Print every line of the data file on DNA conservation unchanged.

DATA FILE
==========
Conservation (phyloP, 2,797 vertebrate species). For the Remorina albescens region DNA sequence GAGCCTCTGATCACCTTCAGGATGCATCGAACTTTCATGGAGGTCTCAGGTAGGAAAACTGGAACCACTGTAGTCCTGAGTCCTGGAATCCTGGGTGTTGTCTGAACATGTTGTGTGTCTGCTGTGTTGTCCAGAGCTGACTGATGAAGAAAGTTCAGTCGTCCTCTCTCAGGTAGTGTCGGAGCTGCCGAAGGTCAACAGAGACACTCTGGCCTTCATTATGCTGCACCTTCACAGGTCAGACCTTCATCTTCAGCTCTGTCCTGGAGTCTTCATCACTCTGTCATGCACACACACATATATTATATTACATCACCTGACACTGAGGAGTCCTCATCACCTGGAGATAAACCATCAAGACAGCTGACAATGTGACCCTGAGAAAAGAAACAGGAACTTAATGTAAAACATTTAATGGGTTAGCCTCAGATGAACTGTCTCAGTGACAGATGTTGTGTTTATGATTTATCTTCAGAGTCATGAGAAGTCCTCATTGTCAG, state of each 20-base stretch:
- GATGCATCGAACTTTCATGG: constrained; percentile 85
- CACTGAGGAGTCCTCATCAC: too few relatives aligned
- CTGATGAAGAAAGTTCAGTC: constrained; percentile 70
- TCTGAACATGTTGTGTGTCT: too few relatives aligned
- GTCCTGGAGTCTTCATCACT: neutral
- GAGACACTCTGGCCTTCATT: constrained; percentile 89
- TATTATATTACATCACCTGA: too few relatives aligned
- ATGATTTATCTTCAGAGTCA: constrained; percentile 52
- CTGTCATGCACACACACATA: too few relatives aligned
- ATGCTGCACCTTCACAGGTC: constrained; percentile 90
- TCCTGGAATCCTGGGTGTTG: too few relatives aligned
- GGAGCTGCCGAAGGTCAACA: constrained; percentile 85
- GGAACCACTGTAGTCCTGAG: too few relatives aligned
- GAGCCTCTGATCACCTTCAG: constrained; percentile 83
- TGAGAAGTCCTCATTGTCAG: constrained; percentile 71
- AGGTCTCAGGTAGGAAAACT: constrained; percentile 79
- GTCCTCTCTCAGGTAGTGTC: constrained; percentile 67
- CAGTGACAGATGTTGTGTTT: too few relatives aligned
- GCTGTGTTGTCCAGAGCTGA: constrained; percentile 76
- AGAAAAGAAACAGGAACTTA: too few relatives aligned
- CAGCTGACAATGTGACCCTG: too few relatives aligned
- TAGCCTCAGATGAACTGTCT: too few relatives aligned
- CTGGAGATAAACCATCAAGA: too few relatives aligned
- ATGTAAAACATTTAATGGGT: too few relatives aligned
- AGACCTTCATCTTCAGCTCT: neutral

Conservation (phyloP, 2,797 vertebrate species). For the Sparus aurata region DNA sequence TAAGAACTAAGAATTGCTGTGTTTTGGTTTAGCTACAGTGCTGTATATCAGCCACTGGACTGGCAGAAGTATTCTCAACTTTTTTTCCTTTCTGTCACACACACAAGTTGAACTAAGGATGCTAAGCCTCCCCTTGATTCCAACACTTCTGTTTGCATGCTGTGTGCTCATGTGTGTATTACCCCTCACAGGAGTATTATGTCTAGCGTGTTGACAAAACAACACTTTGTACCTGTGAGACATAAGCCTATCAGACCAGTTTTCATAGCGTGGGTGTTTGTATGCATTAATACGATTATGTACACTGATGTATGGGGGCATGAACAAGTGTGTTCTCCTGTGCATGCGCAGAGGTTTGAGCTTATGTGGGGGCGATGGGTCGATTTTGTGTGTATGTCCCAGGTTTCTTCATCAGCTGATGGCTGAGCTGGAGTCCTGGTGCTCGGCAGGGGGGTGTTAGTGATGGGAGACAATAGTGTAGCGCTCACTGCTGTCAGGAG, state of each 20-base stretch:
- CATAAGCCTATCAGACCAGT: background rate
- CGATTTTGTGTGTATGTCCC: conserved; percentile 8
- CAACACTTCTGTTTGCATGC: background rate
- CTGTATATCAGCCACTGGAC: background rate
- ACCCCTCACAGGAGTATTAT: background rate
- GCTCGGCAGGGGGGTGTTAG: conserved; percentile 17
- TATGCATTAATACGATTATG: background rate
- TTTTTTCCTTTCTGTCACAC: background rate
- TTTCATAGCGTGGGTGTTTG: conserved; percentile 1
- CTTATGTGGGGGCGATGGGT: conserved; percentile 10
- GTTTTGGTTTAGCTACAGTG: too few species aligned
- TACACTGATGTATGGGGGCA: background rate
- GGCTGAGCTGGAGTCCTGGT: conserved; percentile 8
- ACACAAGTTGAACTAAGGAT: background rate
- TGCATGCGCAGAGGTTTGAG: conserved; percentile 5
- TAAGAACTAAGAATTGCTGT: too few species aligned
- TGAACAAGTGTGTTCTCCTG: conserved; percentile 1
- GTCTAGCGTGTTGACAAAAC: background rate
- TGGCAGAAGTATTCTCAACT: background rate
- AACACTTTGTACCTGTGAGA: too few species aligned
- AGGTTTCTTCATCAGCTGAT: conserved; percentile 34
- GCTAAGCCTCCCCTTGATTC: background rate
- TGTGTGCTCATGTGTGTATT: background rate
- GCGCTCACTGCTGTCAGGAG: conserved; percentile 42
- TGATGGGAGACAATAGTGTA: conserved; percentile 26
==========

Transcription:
Conservation (phyloP, 2,797 vertebrate species). For the Remorina albescens region DNA sequence GAGCCTCTGATCACCTTCAGGATGCATCGAACTTTCATGGAGGTCTCAGGTAGGAAAACTGGAACCACTGTAGTCCTGAGTCCTGGAATCCTGGGTGTTGTCTGAACATGTTGTGTGTCTGCTGTGTTGTCCAGAGCTGACTGATGAAGAAAGTTCAGTCGTCCTCTCTCAGGTAGTGTCGGAGCTGCCGAAGGTCAACAGAGACACTCTGGCCTTCATTATGCTGCACCTTCACAGGTCAGACCTTCATCTTCAGCTCTGTCCTGGAGTCTTCATCACTCTGTCATGCACACACACATATATTATATTACATCACCTGACACTGAGGAGTCCTCATCACCTGGAGATAAACCATCAAGACAGCTGACAATGTGACCCTGAGAAAAGAAACAGGAACTTAATGTAAAACATTTAATGGGTTAGCCTCAGATGAACTGTCTCAGTGACAGATGTTGTGTTTATGATTTATCTTCAGAGTCATGAGAAGTCCTCATTGTCAG, state of each 20-base stretch:
- GATGCATCGAACTTTCATGG: constrained; percentile 85
- CACTGAGGAGTCCTCATCAC: too few relatives aligned
- CTGATGAAGAAAGTTCAGTC: constrained; percentile 70
- TCTGAACATGTTGTGTGTCT: too few relatives aligned
- GTCCTGGAGTCTTCATCACT: neutral
- GAGACACTCTGGCCTTCATT: constrained; percentile 89
- TATTATATTACATCACCTGA: too few relatives aligned
- ATGATTTATCTTCAGAGTCA: constrained; percentile 52
- CTGTCATGCACACACACATA: too few relatives aligned
- ATGCTGCACCTTCACAGGTC: constrained; percentile 90
- TCCTGGAATCCTGGGTGTTG: too few relatives aligned
- GGAGCTGCCGAAGGTCAACA: constrained; percentile 85
- GGAACCACTGTAGTCCTGAG: too few relatives aligned
- GAGCCTCTGATCACCTTCAG: constrained; percentile 83
- TGAGAAGTCCTCATTGTCAG: constrained; percentile 71
- AGGTCTCAGGTAGGAAAACT: constrained; percentile 79
- GTCCTCTCTCAGGTAGTGTC: constrained; percentile 67
- CAGTGACAGATGTTGTGTTT: too few relatives aligned
- GCTGTGTTGTCCAGAGCTGA: constrained; percentile 76
- AGAAAAGAAACAGGAACTTA: too few relatives aligned
- CAGCTGACAATGTGACCCTG: too few relatives aligned
- TAGCCTCAGATGAACTGTCT: too few relatives aligned
- CTGGAGATAAACCATCAAGA: too few relatives aligned
- ATGTAAAACATTTAATGGGT: too few relatives aligned
- AGACCTTCATCTTCAGCTCT: neutral

Conservation (phyloP, 2,797 vertebrate species). For the Sparus aurata region DNA sequence TAAGAACTAAGAATTGCTGTGTTTTGGTTTAGCTACAGTGCTGTATATCAGCCACTGGACTGGCAGAAGTATTCTCAACTTTTTTTCCTTTCTGTCACACACACAAGTTGAACTAAGGATGCTAAGCCTCCCCTTGATTCCAACACTTCTGTTTGCATGCTGTGTGCTCATGTGTGTATTACCCCTCACAGGAGTATTATGTCTAGCGTGTTGACAAAACAACACTTTGTACCTGTGAGACATAAGCCTATCAGACCAGTTTTCATAGCGTGGGTGTTTGTATGCATTAATACGATTATGTACACTGATGTATGGGGGCATGAACAAGTGTGTTCTCCTGTGCATGCGCAGAGGTTTGAGCTTATGTGGGGGCGATGGGTCGATTTTGTGTGTATGTCCCAGGTTTCTTCATCAGCTGATGGCTGAGCTGGAGTCCTGGTGCTCGGCAGGGGGGTGTTAGTGATGGGAGACAATAGTGTAGCGCTCACTGCTGTCAGGAG, state of each 20-base stretch:
- CATAAGCCTATCAGACCAGT: background rate
- CGATTTTGTGTGTATGTCCC: conserved; percentile 8
- CAACACTTCTGTTTGCATGC: background rate
- CTGTATATCAGCCACTGGAC: background rate
- ACCCCTCACAGGAGTATTAT: background rate
- GCTCGGCAGGGGGGTGTTAG: conserved; percentile 17
- TATGCATTAATACGATTATG: background rate
- TTTTTTCCTTTCTGTCACAC: background rate
- TTTCATAGCGTGGGTGTTTG: conserved; percentile 1
- CTTATGTGGGGGCGATGGGT: conserved; percentile 10
- GTTTTGGTTTAGCTACAGTG: too few species aligned
- TACACTGATGTATGGGGGCA: background rate
- GGCTGAGCTGGAGTCCTGGT: conserved; percentile 8
- ACACAAGTTGAACTAAGGAT: background rate
- TGCATGCGCAGAGGTTTGAG: conserved; percentile 5
- TAAGAACTAAGAATTGCTGT: too few species aligned
- TGAACAAGTGTGTTCTCCTG: conserved; percentile 1
- GTCTAGCGTGTTGACAAAAC: background rate
- TGGCAGAAGTATTCTCAACT: background rate
- AACACTTTGTACCTGTGAGA: too few species aligned
- AGGTTTCTTCATCAGCTGAT: conserved; percentile 34
- GCTAAGCCTCCCCTTGATTC: background rate
- TGTGTGCTCATGTGTGTATT: background rate
- GCGCTCACTGCTGTCAGGAG: conserved; percentile 42
- TGATGGGAGACAATAGTGTA: conserved; percentile 26